May 22, 2019 3:29 pm
Updated: May 22, 2019 5:07 pm

Andrew Scheer lays out plan to combat human trafficking at stop in Aylmer, Ont.

Federal Conservative Leader Andrew Scheer announces his party's plan to combat human trafficking during a stop in Aylmer, Ont.

The Conservative Party of Canada
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Federal Conservative Leader Andrew Scheer stopped in Aylmer, Ont., on Wednesday afternoon to lay out his party’s plan to address human trafficking.

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Scheer’s plan consists of four parts: renewing the National Action Plan to Combat Human Trafficking, which expired in 2016, ensuring human traffickers receive consecutive sentences, ending what he describes as “automatic bail” and updating the Criminal Code to reflect the international definition of human trafficking in the Palermo protocols, which the United Nations adopted.

READ MORE: ‘Modern-day slavery’ — Why human trafficking often flies under the radar in Canada

However, a statement from Public Safety Minister Ralph Goodale’s office reports that the vast majority of cases involving trafficking for sexual exploitation in Canada are domestic. Of 531 cases between 2005-18 where RCMP laid human trafficking charges, 510 were domestic and primarily involved sexual exploitation while 21 cases were international and most of those cases were for forced labour.

Goodale’s office also argues “there is no such thing as ‘automatic bail’ because any decision to provide a conditional release requires judicial approval.”

The statement clarifies that the onus is on the Crown to justify detention but Scheer suggests the onus should be on the accused to prove they should be released.

“We know that this is a multifaceted problem. There are issues here that touch on everything from addictions to prostitution to abuse and dealing with the PTSD that young girls and women have coming out of this type of lifestyle,” said Scheer during an appearance on London Live with Mike Stubbs.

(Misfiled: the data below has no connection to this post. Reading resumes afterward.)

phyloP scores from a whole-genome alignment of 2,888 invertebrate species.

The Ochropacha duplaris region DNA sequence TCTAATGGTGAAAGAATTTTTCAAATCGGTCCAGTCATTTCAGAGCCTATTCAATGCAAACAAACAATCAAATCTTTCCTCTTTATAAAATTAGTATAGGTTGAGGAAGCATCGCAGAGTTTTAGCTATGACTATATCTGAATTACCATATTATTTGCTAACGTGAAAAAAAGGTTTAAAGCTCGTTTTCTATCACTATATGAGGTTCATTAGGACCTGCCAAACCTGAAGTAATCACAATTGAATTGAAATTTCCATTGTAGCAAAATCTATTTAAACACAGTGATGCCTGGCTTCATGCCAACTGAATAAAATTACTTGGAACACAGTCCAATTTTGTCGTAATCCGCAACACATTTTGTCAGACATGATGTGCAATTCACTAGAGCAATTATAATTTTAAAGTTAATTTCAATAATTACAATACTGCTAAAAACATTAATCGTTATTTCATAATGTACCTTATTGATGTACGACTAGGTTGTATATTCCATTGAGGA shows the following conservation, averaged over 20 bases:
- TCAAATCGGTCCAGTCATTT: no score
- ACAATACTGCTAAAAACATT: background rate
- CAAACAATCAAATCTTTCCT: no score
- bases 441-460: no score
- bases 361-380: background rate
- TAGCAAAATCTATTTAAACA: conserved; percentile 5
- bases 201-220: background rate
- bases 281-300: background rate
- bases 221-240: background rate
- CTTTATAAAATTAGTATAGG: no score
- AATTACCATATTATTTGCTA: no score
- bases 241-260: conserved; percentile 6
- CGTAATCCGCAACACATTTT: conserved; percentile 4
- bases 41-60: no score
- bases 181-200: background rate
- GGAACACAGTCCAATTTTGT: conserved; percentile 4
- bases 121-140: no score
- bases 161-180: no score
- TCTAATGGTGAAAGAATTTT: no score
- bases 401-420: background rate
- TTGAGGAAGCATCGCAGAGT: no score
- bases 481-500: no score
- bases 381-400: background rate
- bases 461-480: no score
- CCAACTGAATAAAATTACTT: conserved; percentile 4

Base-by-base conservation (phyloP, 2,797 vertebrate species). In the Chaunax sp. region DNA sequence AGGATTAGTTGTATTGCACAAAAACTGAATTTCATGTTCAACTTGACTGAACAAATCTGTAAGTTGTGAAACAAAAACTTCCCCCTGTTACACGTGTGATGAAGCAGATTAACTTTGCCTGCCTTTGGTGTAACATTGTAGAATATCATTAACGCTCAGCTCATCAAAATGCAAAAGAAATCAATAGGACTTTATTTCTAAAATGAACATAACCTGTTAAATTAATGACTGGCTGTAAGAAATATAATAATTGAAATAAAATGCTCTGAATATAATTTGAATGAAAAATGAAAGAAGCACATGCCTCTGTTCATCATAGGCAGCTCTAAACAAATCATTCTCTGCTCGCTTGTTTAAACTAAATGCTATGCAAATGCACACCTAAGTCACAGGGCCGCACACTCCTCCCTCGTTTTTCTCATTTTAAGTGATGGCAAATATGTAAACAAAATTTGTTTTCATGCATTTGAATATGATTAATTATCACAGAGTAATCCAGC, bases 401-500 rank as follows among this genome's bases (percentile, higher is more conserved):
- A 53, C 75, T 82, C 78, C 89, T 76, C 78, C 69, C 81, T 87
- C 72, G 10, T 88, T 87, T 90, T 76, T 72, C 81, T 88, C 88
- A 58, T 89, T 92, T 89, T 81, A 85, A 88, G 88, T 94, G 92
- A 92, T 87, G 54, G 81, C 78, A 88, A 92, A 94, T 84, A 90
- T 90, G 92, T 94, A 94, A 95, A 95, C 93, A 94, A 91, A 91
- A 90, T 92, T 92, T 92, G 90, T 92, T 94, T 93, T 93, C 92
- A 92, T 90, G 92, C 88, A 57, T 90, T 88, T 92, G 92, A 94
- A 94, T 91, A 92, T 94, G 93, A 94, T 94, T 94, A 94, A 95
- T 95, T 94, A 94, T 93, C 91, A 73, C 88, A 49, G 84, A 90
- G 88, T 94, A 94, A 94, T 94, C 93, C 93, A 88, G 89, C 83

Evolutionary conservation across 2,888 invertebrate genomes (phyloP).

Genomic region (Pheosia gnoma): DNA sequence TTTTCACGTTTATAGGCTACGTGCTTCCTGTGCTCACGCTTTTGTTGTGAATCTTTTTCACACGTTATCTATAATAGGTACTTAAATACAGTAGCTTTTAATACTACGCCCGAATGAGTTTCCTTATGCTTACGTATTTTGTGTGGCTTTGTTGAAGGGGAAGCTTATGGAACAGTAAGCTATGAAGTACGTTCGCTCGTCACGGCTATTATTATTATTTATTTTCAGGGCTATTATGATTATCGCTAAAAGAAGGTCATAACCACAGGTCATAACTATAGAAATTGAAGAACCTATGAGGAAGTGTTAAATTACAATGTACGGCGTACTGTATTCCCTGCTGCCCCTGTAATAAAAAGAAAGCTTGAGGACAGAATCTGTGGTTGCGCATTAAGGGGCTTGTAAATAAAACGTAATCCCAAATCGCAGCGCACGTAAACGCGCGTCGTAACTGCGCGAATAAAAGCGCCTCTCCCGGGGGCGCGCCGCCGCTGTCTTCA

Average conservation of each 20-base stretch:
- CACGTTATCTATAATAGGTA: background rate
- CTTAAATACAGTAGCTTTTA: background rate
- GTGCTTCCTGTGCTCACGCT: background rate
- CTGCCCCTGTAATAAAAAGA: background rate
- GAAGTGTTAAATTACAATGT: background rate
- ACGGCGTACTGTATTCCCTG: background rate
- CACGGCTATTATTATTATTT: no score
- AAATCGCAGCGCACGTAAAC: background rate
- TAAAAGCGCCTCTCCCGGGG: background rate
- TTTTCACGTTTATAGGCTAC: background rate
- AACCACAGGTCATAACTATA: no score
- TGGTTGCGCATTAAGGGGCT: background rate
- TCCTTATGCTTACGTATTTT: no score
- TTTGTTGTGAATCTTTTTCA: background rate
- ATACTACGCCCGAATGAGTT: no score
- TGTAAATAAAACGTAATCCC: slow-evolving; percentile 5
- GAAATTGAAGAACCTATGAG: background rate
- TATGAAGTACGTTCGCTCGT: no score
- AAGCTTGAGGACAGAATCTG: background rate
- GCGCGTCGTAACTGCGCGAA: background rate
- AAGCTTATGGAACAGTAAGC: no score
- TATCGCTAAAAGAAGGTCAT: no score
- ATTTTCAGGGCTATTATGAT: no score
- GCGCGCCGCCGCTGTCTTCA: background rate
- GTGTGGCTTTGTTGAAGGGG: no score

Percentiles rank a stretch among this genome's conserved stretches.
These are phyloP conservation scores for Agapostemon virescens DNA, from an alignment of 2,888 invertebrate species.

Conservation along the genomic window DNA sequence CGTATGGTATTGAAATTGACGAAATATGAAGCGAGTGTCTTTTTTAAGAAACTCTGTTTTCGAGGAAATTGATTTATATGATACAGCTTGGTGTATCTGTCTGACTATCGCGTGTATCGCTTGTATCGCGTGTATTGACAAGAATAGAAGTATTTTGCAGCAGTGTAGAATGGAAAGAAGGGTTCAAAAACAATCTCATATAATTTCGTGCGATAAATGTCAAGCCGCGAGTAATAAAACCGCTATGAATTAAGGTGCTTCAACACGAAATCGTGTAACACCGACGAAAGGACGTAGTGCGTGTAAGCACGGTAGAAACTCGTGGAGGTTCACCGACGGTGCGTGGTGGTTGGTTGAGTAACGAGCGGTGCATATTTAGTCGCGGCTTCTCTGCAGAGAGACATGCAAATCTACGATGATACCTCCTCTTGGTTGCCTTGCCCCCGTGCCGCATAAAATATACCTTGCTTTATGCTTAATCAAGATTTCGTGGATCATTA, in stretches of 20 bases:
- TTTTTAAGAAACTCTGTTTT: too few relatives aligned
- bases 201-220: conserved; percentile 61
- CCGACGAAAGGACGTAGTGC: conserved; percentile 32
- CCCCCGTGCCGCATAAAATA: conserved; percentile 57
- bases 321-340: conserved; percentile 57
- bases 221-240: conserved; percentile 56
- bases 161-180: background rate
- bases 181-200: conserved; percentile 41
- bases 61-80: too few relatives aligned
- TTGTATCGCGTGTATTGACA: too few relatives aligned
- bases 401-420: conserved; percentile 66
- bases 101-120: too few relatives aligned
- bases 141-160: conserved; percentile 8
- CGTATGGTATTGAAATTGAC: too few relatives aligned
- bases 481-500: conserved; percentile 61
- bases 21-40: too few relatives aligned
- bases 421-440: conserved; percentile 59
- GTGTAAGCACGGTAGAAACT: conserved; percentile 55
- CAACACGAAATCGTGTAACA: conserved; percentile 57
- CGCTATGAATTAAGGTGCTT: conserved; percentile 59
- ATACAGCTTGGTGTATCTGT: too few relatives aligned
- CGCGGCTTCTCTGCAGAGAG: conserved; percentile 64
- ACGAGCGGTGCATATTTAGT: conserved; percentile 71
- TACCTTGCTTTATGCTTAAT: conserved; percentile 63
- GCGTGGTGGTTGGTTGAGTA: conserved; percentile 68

“This is one of those things that requires a lot of work at different levels of government. The federal government, we manage the Criminal Code; we make sure that the laws are in place. Provincial governments have more to do with the front-line services and, of course, municipalities deal with the policing aspect of it.”

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Scheer noted that the Highway 401 corridor is a known human-trafficking route and said he first learned about the depth of the issue from the London Abused Women’s Centre.

“That’s where I heard some of the stories of how this can happen to literally any family. The people there told me that you can have young girls from families with stable home environments where both parents have steady income and are actively involved in their children’s lives, but for one reason or another, these young girls get caught up in this type of issue often because they’ve been manipulated and groomed,” he said.

“Today, I was at a place called Farmtown (in Aylmer), which not only provides respite, care and a safe place for young girls to go, but they also do training for people, literally across the country, to know how to deal with the trauma that these young girls have.”

READ MORE: 34 charges laid in Edmonton human trafficking investigation

A release from the Conservatives notes that 95 per cent of those being trafficked are women, more than a quarter are under 18 and that Indigenous people represent half of all human-trafficking victims, even though they are only four per cent of the country’s population.

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